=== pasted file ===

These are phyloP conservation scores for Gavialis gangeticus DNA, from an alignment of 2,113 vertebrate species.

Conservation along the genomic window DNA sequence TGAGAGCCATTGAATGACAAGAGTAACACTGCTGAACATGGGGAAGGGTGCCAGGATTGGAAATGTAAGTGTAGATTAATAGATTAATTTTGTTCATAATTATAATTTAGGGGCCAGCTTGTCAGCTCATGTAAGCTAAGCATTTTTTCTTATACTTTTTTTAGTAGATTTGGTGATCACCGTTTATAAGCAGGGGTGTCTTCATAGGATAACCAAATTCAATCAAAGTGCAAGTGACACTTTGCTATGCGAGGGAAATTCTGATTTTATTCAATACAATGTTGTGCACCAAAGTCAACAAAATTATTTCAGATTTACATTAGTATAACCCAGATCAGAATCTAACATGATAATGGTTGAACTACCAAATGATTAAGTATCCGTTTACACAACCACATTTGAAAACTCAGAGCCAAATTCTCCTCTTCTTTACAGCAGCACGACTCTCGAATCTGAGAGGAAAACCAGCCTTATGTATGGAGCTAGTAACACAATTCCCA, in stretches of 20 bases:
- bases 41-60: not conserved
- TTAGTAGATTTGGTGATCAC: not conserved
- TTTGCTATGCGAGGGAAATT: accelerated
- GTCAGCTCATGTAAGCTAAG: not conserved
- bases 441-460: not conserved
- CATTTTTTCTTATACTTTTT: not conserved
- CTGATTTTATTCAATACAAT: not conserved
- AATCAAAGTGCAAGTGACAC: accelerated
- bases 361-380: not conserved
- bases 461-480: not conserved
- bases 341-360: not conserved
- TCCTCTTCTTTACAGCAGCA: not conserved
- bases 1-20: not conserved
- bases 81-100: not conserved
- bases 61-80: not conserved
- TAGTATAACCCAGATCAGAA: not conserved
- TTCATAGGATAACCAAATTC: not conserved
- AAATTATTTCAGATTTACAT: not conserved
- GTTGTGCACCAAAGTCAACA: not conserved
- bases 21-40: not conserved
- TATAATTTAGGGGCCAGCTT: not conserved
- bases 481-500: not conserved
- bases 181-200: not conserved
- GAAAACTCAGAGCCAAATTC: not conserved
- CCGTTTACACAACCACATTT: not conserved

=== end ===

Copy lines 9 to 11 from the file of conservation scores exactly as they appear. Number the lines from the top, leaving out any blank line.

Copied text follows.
- CTGATTTTATTCAATACAAT: not conserved
- AATCAAAGTGCAAGTGACAC: accelerated
- bases 361-380: not conserved